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Roger N. Shepard; Why Color Space is Structured As It Is. Journal of Vision 2003;3(12):31. doi: 10.1167/3.12.31.
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© ARVO (1962-2015); The Authors (2016-present)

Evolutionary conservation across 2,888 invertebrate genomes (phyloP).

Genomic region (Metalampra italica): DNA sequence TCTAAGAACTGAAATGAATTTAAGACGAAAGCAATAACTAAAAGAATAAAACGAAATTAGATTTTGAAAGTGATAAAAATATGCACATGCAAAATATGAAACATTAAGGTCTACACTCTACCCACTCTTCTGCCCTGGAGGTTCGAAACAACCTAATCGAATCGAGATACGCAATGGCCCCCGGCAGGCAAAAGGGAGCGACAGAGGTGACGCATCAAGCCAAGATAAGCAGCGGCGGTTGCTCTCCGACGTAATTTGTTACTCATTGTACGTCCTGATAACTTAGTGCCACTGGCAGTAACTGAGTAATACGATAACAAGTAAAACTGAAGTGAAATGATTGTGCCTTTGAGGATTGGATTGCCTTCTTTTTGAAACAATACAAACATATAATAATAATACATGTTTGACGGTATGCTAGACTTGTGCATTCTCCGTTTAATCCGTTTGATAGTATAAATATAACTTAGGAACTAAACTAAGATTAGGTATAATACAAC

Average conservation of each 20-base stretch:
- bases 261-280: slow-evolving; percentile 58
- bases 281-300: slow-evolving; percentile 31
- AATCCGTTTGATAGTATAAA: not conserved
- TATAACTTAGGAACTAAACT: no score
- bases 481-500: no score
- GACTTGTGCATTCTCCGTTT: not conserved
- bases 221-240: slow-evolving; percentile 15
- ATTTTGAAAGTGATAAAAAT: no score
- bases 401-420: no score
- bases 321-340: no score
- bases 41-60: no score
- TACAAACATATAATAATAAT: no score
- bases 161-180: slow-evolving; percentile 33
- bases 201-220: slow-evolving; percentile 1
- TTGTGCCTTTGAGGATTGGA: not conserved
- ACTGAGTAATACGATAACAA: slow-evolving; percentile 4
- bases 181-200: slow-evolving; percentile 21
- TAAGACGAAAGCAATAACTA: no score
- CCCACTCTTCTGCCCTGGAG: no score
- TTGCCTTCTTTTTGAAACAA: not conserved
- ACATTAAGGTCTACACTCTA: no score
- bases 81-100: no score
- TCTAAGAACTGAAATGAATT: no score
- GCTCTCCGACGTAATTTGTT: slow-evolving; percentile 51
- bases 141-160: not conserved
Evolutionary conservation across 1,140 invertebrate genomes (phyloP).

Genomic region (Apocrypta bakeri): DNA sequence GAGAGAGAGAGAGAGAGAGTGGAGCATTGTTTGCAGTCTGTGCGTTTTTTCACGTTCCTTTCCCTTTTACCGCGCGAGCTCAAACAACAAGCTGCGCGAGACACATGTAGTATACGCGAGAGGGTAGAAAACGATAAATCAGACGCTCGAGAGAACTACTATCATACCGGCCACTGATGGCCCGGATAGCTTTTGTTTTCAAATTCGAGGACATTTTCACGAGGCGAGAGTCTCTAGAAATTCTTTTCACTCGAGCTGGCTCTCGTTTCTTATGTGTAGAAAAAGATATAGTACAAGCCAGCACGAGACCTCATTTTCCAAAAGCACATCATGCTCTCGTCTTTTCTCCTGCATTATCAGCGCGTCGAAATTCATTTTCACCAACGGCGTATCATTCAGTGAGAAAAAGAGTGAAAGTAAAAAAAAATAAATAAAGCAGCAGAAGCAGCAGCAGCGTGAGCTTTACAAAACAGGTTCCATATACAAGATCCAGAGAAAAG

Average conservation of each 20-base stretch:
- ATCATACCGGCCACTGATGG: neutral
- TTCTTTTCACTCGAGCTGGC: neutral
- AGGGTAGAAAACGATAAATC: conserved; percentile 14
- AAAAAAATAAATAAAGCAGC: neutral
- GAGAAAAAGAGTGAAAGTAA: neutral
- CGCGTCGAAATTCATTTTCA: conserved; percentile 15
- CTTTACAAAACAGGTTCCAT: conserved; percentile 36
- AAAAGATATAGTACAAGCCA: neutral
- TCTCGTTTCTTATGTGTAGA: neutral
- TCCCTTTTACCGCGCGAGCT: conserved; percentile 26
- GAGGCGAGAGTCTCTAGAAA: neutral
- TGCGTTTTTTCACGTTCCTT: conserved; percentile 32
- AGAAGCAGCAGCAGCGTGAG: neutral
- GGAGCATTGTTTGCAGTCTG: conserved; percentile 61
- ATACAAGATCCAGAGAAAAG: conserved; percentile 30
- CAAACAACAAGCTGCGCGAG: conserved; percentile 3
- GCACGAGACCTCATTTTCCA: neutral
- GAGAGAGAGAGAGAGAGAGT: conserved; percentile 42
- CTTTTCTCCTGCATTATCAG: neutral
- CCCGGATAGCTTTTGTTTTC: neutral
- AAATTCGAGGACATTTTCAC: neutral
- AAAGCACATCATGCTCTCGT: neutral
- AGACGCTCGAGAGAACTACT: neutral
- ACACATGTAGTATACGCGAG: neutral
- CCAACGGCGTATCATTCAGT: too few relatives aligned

The complete physical characterization of the light impinging on any retinal location requires the specification of that light's spectral energy distribution (that is, its energies at a very large number of different wavelengths). Yet the perceived color of the surface scattering that light to the eye is representable as a single point in a color space (a) having only three dimensions and (b) in which the rectilinear wavelength continuum of spectrally pure light forms a bounding, nearly closed curve (Newton's “color circle”). Proposals to explain these radical differences between the high-dimensional space of physical light and the three-dimensional, closed space of perceived color in terms of sensory neurophysiology (for example, the existence of only three distinct classes of retinal cones and/or the opponent processing of their neuronal outputs) merely begs the question of why the sensory system is structured in that way. Ultimately, the structure of color space may have evolved as an accommodation to two fundamental and enduring facts about the world: (a) that spectral energy distributions have a linear composition and (b) that natural ambient illumination has three principal degrees of freedom-which must be compensated for in order that the perceived colors of objects remain invariant.
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